The following was originally published on the UH OER blog on September 5, 2017,
This guest post was written by John Lynham, grant recipient and project lead developing OER for the ECON 130 microeconomics undergraduate course at UHM.
One of the questions I sometimes ask students in my introductory Principles of Microeconomics class is “Why are textbooks so expensive compared to other books?”. Part of the reason is that the market for textbooks is not like the market for other books: the person who chooses the book isn’t actually the person who pays for it. Most of the time, when you want to buy a new book you go to a bookstore (or online), choose the book that you want and then pay for it. But with textbooks, the professor chooses the book and then the students in the class have to go out and pay for it. This creates a disconnect between the person demanding the book and the person actually paying for it. In economics jargon: demand is “inelastic” or less responsive to changes in price. If the price of a textbook goes up by 10% many professors might not even notice since they never have to buy the book themselves. In addition, for some reason I can never figure out, the Instructors’ Edition of the textbook that professors receive for free never lists the price of the book on the back…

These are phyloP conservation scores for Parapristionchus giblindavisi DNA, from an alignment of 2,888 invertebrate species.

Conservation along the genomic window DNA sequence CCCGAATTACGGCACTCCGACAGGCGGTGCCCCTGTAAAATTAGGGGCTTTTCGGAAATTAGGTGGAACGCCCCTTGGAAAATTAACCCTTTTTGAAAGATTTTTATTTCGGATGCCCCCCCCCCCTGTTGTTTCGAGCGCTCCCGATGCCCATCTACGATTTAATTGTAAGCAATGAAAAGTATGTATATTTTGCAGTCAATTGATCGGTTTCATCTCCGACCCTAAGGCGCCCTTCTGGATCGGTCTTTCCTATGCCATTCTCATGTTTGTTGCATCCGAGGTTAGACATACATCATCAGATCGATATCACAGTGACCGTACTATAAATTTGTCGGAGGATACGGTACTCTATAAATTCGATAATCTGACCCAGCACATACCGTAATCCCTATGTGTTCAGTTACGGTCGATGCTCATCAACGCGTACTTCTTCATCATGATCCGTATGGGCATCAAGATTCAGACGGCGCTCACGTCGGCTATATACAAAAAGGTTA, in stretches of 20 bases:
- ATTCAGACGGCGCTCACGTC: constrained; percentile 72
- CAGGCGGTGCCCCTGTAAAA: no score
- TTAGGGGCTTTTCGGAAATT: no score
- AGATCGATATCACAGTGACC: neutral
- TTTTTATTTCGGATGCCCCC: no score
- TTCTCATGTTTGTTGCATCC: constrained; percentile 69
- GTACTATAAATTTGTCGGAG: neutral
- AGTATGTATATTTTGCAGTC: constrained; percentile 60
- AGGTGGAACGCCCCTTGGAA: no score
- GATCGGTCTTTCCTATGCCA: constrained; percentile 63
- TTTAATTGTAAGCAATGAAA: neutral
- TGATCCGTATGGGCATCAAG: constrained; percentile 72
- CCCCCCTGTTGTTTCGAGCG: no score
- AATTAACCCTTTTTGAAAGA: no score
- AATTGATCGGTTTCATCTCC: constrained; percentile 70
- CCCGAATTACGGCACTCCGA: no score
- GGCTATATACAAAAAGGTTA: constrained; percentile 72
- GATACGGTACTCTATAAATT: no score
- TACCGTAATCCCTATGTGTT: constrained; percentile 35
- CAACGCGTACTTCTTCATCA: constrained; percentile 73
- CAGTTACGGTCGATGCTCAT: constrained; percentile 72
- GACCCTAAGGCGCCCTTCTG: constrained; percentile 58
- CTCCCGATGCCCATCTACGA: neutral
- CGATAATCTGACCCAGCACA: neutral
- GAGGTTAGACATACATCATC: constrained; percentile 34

It shouldn’t be too surprising then that textbook prices increased 300% from 1986 to 2004 but the prices of most other goods only increased 80%. One of the most popular textbooks for the class I teach has a list price of $249.95! You can buy a new hardback edition of Harry Potter and the Sorcerer’s Stone on Amazon for $16.16. I know which one I would prefer to read! In response to the exorbitant cost of textbooks, I started using a free Creative Commons (CC) licensed OpenStax textbook a few years ago. It’s a very good book, my students really like it, and I always encourage other faculty members to adopt it.
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